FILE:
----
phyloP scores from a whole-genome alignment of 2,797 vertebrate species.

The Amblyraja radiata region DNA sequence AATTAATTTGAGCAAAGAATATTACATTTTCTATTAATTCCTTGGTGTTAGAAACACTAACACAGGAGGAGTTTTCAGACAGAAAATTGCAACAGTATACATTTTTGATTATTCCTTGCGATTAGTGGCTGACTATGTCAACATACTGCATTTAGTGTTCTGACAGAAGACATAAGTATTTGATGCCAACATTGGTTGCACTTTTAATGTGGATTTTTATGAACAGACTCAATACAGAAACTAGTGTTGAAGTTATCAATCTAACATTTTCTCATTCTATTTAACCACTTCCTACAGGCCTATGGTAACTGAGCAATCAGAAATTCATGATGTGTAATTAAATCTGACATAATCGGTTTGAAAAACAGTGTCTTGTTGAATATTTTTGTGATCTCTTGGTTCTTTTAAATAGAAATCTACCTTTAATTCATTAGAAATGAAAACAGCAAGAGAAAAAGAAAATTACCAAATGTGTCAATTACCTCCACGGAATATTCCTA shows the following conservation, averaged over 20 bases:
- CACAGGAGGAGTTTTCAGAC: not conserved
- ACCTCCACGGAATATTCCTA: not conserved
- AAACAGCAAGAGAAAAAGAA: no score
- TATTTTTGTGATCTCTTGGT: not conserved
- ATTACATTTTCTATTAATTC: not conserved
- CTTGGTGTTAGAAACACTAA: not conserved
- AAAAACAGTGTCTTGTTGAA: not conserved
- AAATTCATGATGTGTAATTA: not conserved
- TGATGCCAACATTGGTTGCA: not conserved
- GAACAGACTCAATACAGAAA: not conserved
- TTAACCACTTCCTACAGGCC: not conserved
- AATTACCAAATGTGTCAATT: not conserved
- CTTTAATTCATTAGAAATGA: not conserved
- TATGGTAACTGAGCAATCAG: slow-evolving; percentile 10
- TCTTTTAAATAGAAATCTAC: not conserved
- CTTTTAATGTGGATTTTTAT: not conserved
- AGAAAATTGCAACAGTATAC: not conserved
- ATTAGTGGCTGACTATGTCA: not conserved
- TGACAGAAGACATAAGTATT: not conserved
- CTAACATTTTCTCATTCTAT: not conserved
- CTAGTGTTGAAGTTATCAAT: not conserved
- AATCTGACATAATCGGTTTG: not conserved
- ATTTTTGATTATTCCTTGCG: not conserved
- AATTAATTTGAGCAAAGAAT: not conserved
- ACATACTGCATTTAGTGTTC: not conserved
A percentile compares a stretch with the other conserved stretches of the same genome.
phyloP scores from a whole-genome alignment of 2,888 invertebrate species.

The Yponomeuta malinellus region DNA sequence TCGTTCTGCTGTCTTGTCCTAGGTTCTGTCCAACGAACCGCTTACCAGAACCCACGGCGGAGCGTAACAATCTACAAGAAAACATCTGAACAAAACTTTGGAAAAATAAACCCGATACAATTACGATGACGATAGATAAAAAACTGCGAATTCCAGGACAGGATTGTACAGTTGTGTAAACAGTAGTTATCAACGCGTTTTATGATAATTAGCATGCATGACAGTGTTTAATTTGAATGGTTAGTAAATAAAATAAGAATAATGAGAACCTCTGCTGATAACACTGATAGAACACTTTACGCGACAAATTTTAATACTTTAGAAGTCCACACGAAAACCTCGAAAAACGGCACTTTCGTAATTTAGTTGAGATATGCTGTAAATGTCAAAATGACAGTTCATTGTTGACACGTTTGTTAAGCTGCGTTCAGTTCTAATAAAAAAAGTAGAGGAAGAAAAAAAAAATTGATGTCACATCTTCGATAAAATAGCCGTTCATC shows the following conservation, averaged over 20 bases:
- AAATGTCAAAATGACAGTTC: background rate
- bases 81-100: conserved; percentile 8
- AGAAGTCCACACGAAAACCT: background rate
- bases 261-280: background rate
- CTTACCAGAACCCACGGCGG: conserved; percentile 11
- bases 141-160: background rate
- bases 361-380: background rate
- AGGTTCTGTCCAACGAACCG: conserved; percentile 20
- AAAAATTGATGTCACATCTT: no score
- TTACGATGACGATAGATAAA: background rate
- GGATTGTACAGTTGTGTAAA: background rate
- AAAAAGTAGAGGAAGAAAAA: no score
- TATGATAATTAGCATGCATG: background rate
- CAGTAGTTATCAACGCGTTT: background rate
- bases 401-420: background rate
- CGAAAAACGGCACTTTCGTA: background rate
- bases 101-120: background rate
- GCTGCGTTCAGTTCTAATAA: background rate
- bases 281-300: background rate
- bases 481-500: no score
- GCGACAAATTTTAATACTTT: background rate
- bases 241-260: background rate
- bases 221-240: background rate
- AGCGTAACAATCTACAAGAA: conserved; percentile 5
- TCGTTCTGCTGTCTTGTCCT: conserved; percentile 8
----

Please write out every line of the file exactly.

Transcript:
phyloP scores from a whole-genome alignment of 2,797 vertebrate species.

The Amblyraja radiata region DNA sequence AATTAATTTGAGCAAAGAATATTACATTTTCTATTAATTCCTTGGTGTTAGAAACACTAACACAGGAGGAGTTTTCAGACAGAAAATTGCAACAGTATACATTTTTGATTATTCCTTGCGATTAGTGGCTGACTATGTCAACATACTGCATTTAGTGTTCTGACAGAAGACATAAGTATTTGATGCCAACATTGGTTGCACTTTTAATGTGGATTTTTATGAACAGACTCAATACAGAAACTAGTGTTGAAGTTATCAATCTAACATTTTCTCATTCTATTTAACCACTTCCTACAGGCCTATGGTAACTGAGCAATCAGAAATTCATGATGTGTAATTAAATCTGACATAATCGGTTTGAAAAACAGTGTCTTGTTGAATATTTTTGTGATCTCTTGGTTCTTTTAAATAGAAATCTACCTTTAATTCATTAGAAATGAAAACAGCAAGAGAAAAAGAAAATTACCAAATGTGTCAATTACCTCCACGGAATATTCCTA shows the following conservation, averaged over 20 bases:
- CACAGGAGGAGTTTTCAGAC: not conserved
- ACCTCCACGGAATATTCCTA: not conserved
- AAACAGCAAGAGAAAAAGAA: no score
- TATTTTTGTGATCTCTTGGT: not conserved
- ATTACATTTTCTATTAATTC: not conserved
- CTTGGTGTTAGAAACACTAA: not conserved
- AAAAACAGTGTCTTGTTGAA: not conserved
- AAATTCATGATGTGTAATTA: not conserved
- TGATGCCAACATTGGTTGCA: not conserved
- GAACAGACTCAATACAGAAA: not conserved
- TTAACCACTTCCTACAGGCC: not conserved
- AATTACCAAATGTGTCAATT: not conserved
- CTTTAATTCATTAGAAATGA: not conserved
- TATGGTAACTGAGCAATCAG: slow-evolving; percentile 10
- TCTTTTAAATAGAAATCTAC: not conserved
- CTTTTAATGTGGATTTTTAT: not conserved
- AGAAAATTGCAACAGTATAC: not conserved
- ATTAGTGGCTGACTATGTCA: not conserved
- TGACAGAAGACATAAGTATT: not conserved
- CTAACATTTTCTCATTCTAT: not conserved
- CTAGTGTTGAAGTTATCAAT: not conserved
- AATCTGACATAATCGGTTTG: not conserved
- ATTTTTGATTATTCCTTGCG: not conserved
- AATTAATTTGAGCAAAGAAT: not conserved
- ACATACTGCATTTAGTGTTC: not conserved
A percentile compares a stretch with the other conserved stretches of the same genome.
phyloP scores from a whole-genome alignment of 2,888 invertebrate species.

The Yponomeuta malinellus region DNA sequence TCGTTCTGCTGTCTTGTCCTAGGTTCTGTCCAACGAACCGCTTACCAGAACCCACGGCGGAGCGTAACAATCTACAAGAAAACATCTGAACAAAACTTTGGAAAAATAAACCCGATACAATTACGATGACGATAGATAAAAAACTGCGAATTCCAGGACAGGATTGTACAGTTGTGTAAACAGTAGTTATCAACGCGTTTTATGATAATTAGCATGCATGACAGTGTTTAATTTGAATGGTTAGTAAATAAAATAAGAATAATGAGAACCTCTGCTGATAACACTGATAGAACACTTTACGCGACAAATTTTAATACTTTAGAAGTCCACACGAAAACCTCGAAAAACGGCACTTTCGTAATTTAGTTGAGATATGCTGTAAATGTCAAAATGACAGTTCATTGTTGACACGTTTGTTAAGCTGCGTTCAGTTCTAATAAAAAAAGTAGAGGAAGAAAAAAAAAATTGATGTCACATCTTCGATAAAATAGCCGTTCATC shows the following conservation, averaged over 20 bases:
- AAATGTCAAAATGACAGTTC: background rate
- bases 81-100: conserved; percentile 8
- AGAAGTCCACACGAAAACCT: background rate
- bases 261-280: background rate
- CTTACCAGAACCCACGGCGG: conserved; percentile 11
- bases 141-160: background rate
- bases 361-380: background rate
- AGGTTCTGTCCAACGAACCG: conserved; percentile 20
- AAAAATTGATGTCACATCTT: no score
- TTACGATGACGATAGATAAA: background rate
- GGATTGTACAGTTGTGTAAA: background rate
- AAAAAGTAGAGGAAGAAAAA: no score
- TATGATAATTAGCATGCATG: background rate
- CAGTAGTTATCAACGCGTTT: background rate
- bases 401-420: background rate
- CGAAAAACGGCACTTTCGTA: background rate
- bases 101-120: background rate
- GCTGCGTTCAGTTCTAATAA: background rate
- bases 281-300: background rate
- bases 481-500: no score
- GCGACAAATTTTAATACTTT: background rate
- bases 241-260: background rate
- bases 221-240: background rate
- AGCGTAACAATCTACAAGAA: conserved; percentile 5
- TCGTTCTGCTGTCTTGTCCT: conserved; percentile 8